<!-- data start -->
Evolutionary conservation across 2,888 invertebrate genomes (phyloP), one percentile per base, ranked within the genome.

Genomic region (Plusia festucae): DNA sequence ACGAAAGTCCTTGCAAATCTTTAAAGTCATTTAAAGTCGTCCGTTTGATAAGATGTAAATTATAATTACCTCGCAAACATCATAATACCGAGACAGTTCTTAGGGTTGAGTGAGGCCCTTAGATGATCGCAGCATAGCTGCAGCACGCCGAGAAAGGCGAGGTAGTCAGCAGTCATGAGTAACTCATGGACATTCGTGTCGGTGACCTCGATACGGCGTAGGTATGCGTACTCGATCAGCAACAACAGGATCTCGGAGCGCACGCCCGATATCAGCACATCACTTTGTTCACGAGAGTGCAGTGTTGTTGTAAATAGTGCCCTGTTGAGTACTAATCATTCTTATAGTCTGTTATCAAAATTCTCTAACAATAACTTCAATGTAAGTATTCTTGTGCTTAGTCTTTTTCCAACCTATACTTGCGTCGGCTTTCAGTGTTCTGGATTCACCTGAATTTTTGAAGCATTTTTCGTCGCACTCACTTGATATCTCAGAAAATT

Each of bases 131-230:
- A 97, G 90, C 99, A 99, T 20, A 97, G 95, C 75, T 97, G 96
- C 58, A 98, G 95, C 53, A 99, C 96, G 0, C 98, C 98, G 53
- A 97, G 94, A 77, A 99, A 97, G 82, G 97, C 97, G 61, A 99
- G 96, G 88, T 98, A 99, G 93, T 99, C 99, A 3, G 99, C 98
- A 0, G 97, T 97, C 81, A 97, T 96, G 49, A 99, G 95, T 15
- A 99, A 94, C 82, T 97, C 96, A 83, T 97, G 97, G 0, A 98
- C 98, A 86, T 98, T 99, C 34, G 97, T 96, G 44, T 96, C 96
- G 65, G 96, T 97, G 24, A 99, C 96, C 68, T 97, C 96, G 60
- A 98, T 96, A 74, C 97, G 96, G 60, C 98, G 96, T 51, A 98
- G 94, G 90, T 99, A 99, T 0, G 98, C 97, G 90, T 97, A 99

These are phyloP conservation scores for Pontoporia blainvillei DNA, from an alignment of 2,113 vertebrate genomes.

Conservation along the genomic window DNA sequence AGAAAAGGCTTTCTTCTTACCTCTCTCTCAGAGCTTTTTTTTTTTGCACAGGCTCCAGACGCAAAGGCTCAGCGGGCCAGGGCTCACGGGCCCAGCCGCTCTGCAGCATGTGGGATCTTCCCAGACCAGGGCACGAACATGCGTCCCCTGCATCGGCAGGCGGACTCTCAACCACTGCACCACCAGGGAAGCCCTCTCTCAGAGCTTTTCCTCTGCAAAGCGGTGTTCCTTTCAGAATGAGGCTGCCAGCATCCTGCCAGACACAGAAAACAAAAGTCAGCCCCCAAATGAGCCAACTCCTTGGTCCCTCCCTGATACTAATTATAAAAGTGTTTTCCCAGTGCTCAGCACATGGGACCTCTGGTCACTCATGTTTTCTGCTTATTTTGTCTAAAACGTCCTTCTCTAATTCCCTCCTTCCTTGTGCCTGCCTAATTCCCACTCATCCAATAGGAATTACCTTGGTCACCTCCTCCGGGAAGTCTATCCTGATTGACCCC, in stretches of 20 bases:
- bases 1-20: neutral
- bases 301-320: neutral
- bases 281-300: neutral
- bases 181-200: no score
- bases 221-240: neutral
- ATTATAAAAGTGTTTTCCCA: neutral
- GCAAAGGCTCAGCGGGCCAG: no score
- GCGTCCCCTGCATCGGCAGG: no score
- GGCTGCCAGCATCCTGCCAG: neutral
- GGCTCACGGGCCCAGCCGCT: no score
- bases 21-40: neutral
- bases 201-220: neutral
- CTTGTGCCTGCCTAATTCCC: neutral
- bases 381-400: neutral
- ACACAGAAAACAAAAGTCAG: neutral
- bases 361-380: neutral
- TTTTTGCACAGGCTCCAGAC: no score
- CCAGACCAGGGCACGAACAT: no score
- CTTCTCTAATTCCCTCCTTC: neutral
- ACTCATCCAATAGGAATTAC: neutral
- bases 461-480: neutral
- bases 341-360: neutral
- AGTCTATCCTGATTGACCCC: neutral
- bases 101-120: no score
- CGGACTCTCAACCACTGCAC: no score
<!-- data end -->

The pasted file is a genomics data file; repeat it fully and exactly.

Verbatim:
Evolutionary conservation across 2,888 invertebrate genomes (phyloP), one percentile per base, ranked within the genome.

Genomic region (Plusia festucae): DNA sequence ACGAAAGTCCTTGCAAATCTTTAAAGTCATTTAAAGTCGTCCGTTTGATAAGATGTAAATTATAATTACCTCGCAAACATCATAATACCGAGACAGTTCTTAGGGTTGAGTGAGGCCCTTAGATGATCGCAGCATAGCTGCAGCACGCCGAGAAAGGCGAGGTAGTCAGCAGTCATGAGTAACTCATGGACATTCGTGTCGGTGACCTCGATACGGCGTAGGTATGCGTACTCGATCAGCAACAACAGGATCTCGGAGCGCACGCCCGATATCAGCACATCACTTTGTTCACGAGAGTGCAGTGTTGTTGTAAATAGTGCCCTGTTGAGTACTAATCATTCTTATAGTCTGTTATCAAAATTCTCTAACAATAACTTCAATGTAAGTATTCTTGTGCTTAGTCTTTTTCCAACCTATACTTGCGTCGGCTTTCAGTGTTCTGGATTCACCTGAATTTTTGAAGCATTTTTCGTCGCACTCACTTGATATCTCAGAAAATT

Each of bases 131-230:
- A 97, G 90, C 99, A 99, T 20, A 97, G 95, C 75, T 97, G 96
- C 58, A 98, G 95, C 53, A 99, C 96, G 0, C 98, C 98, G 53
- A 97, G 94, A 77, A 99, A 97, G 82, G 97, C 97, G 61, A 99
- G 96, G 88, T 98, A 99, G 93, T 99, C 99, A 3, G 99, C 98
- A 0, G 97, T 97, C 81, A 97, T 96, G 49, A 99, G 95, T 15
- A 99, A 94, C 82, T 97, C 96, A 83, T 97, G 97, G 0, A 98
- C 98, A 86, T 98, T 99, C 34, G 97, T 96, G 44, T 96, C 96
- G 65, G 96, T 97, G 24, A 99, C 96, C 68, T 97, C 96, G 60
- A 98, T 96, A 74, C 97, G 96, G 60, C 98, G 96, T 51, A 98
- G 94, G 90, T 99, A 99, T 0, G 98, C 97, G 90, T 97, A 99

These are phyloP conservation scores for Pontoporia blainvillei DNA, from an alignment of 2,113 vertebrate genomes.

Conservation along the genomic window DNA sequence AGAAAAGGCTTTCTTCTTACCTCTCTCTCAGAGCTTTTTTTTTTTGCACAGGCTCCAGACGCAAAGGCTCAGCGGGCCAGGGCTCACGGGCCCAGCCGCTCTGCAGCATGTGGGATCTTCCCAGACCAGGGCACGAACATGCGTCCCCTGCATCGGCAGGCGGACTCTCAACCACTGCACCACCAGGGAAGCCCTCTCTCAGAGCTTTTCCTCTGCAAAGCGGTGTTCCTTTCAGAATGAGGCTGCCAGCATCCTGCCAGACACAGAAAACAAAAGTCAGCCCCCAAATGAGCCAACTCCTTGGTCCCTCCCTGATACTAATTATAAAAGTGTTTTCCCAGTGCTCAGCACATGGGACCTCTGGTCACTCATGTTTTCTGCTTATTTTGTCTAAAACGTCCTTCTCTAATTCCCTCCTTCCTTGTGCCTGCCTAATTCCCACTCATCCAATAGGAATTACCTTGGTCACCTCCTCCGGGAAGTCTATCCTGATTGACCCC, in stretches of 20 bases:
- bases 1-20: neutral
- bases 301-320: neutral
- bases 281-300: neutral
- bases 181-200: no score
- bases 221-240: neutral
- ATTATAAAAGTGTTTTCCCA: neutral
- GCAAAGGCTCAGCGGGCCAG: no score
- GCGTCCCCTGCATCGGCAGG: no score
- GGCTGCCAGCATCCTGCCAG: neutral
- GGCTCACGGGCCCAGCCGCT: no score
- bases 21-40: neutral
- bases 201-220: neutral
- CTTGTGCCTGCCTAATTCCC: neutral
- bases 381-400: neutral
- ACACAGAAAACAAAAGTCAG: neutral
- bases 361-380: neutral
- TTTTTGCACAGGCTCCAGAC: no score
- CCAGACCAGGGCACGAACAT: no score
- CTTCTCTAATTCCCTCCTTC: neutral
- ACTCATCCAATAGGAATTAC: neutral
- bases 461-480: neutral
- bases 341-360: neutral
- AGTCTATCCTGATTGACCCC: neutral
- bases 101-120: no score
- CGGACTCTCAACCACTGCAC: no score